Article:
Jessica sensed the harsh calculation in her son, put down a shudder. "What are your instructions?" she asked.
"The Emperor's entire CHOAM Company holdings as dowry," he said.
"Entire?" She was shocked almost speechless.
"He is to be stripped. I'll want an earldom and CHOAM directorship for Gurney Halleck, and him in the fief of Caladan. There will be titles and attendant power for every surviving Atreides man, not excepting the lowliest trooper."
"What of the Fremen?" Jessica asked.
"The Fremen are mine," Paul said. "What they receive shall be dispensed by Muad'Dib. It'll begin with Stilgar as Governor on Arrakis, but that can wait."
"And for me?" Jessica asked.
"Is there something you wish?"
"Perhaps Caladan," she said, looking at Gurney. "I'm not certain. I've become too much the Fremen ... and the Reverend Mother. I need a time of peace and stillness in which to think."
"That you shall have," Paul said, "and anything else that Gurney or I can give you."
Jessica nodded, feeling suddenly old and tired. She looked at Chani. "And for the royal concubine?"
"No title for me," Chani whispered. "Nothing. I beg of you."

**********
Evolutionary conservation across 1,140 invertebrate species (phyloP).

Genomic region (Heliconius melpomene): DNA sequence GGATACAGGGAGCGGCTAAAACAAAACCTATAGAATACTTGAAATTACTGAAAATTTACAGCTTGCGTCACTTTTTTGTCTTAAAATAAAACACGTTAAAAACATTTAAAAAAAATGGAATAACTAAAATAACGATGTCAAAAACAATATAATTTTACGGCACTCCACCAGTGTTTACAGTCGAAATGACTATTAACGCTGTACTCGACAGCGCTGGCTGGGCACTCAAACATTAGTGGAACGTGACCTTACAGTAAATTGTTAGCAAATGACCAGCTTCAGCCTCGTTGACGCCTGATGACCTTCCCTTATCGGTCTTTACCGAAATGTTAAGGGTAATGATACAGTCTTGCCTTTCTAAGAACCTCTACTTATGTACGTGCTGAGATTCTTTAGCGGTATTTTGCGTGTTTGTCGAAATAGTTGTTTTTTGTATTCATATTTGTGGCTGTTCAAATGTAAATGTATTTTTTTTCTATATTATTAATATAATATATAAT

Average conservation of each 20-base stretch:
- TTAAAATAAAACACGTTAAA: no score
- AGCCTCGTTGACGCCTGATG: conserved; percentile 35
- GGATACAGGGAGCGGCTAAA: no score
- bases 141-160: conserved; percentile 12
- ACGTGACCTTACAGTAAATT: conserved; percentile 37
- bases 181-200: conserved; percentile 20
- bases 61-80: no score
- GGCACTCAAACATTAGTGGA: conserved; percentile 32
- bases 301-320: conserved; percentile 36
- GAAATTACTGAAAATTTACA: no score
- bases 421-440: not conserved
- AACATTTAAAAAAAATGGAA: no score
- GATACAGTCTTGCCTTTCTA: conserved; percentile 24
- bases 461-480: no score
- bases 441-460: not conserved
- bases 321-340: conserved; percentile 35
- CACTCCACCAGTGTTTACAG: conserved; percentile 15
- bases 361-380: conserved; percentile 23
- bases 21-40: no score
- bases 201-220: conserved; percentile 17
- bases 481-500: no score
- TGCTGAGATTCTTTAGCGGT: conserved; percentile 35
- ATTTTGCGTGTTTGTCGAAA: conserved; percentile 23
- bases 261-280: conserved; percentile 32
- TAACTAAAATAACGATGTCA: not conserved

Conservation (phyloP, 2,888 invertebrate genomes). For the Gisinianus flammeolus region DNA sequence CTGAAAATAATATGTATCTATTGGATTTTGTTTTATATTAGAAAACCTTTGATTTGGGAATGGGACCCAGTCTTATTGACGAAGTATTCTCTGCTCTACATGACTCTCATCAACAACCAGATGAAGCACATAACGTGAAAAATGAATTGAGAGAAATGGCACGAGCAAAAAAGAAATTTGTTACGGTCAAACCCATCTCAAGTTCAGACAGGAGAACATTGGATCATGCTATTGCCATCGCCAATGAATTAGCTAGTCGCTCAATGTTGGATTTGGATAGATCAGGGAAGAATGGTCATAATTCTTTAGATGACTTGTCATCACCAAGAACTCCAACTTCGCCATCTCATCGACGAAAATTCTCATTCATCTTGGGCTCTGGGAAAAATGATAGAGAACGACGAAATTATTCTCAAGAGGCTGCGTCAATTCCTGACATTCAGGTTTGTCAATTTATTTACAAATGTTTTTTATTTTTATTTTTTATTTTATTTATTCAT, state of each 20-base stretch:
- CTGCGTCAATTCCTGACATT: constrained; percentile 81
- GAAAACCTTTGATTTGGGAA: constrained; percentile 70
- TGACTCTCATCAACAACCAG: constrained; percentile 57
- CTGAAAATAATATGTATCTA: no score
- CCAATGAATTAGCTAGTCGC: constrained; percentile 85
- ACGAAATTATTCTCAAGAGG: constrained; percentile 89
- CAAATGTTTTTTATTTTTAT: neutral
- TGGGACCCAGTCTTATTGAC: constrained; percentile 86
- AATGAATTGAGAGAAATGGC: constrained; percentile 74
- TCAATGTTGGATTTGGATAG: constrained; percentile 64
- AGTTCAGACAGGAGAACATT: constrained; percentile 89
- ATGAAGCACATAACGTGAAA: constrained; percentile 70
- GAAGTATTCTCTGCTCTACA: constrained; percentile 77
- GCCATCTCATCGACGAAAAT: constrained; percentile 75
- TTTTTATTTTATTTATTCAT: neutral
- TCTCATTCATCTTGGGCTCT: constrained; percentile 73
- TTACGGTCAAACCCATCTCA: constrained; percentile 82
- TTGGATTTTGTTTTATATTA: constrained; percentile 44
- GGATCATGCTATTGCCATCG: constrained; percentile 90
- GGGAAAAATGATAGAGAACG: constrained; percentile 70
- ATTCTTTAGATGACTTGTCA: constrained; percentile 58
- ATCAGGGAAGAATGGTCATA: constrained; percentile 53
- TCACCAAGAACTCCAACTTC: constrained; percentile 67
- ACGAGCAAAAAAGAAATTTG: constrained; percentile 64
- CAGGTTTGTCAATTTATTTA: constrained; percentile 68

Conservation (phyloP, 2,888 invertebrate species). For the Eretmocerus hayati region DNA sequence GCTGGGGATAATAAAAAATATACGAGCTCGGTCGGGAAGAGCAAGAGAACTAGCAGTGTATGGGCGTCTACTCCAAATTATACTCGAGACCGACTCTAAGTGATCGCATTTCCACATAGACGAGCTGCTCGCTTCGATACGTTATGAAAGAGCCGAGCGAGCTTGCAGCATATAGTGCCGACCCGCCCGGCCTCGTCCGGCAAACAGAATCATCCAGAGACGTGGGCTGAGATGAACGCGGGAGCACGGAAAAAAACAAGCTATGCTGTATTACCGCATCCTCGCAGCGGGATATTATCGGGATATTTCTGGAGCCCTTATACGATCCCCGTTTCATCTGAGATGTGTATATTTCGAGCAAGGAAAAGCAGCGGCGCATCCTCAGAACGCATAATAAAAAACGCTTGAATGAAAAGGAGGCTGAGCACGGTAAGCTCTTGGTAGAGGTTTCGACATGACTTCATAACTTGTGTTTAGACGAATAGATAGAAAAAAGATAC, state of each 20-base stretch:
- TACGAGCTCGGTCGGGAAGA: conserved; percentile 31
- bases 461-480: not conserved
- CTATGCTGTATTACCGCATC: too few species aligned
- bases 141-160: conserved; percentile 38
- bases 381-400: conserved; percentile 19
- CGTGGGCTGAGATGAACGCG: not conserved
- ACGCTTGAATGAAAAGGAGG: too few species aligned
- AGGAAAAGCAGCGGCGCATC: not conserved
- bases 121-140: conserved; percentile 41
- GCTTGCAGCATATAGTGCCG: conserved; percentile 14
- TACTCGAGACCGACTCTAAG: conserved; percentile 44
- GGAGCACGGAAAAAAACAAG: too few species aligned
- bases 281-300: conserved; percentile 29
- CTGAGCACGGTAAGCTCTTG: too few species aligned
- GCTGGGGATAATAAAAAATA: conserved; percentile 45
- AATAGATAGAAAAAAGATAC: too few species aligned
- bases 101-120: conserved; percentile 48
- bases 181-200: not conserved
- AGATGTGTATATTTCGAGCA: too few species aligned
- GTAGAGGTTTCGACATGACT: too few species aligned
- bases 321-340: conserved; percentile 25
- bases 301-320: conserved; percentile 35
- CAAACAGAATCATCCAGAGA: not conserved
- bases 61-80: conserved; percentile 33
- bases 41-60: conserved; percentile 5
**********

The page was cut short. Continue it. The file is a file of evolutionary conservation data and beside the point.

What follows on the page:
Paul stared down into her eyes, remembering her suddenly as she had stood once with little Leto in her arms, their child now dead in this violence. "I swear to you now," he whispered, "that you'll need no title. That woman over there will be my wife and you but a concubine because this is a political thing and we must weld peace out of this moment, enlist the Great Houses of the Landsraad. We must obey the forms. Yet that princess shall have no more of me than my name. No child of mine nor touch nor softness of glance, nor instant of desire."
"So you say now," Chani said. She glanced across the room at the tall princess.
"Do you know so little of my son?" Jessica whispered. "See that princess standing there, so haughty and confident. They say she has pretensions of a literary nature. Let us hope she finds solace in such things; she'll have little else." A bitter laugh escaped Jessica. "Think on it, Chani: that princess will have the name, yet she'll live as less than a concubine--never to know a moment of tenderness from the man to whom she's bound. While we, Chani, we who carry the name of concubine--history will call us wives."
Appendix I: The Ecology of Dune
Beyond a critical point within a finite space, freedom diminishes as numbers increase. This is as true of humans in the finite space of a planetary ecosystem as it is of gas molecules in a sealed flask. The human question is not how many can possibly survive within the system, but what kind of existence is possible for those who do survive.
--Pardot Kynes, First Planetologist of Arrakis
THE EFFECT of Arrakis on the mind of the newcomer usually is that of overpowering barren land. The stranger might think nothing could live or grow in the open here, that this was the true wasteland that had never been fertile and never would be.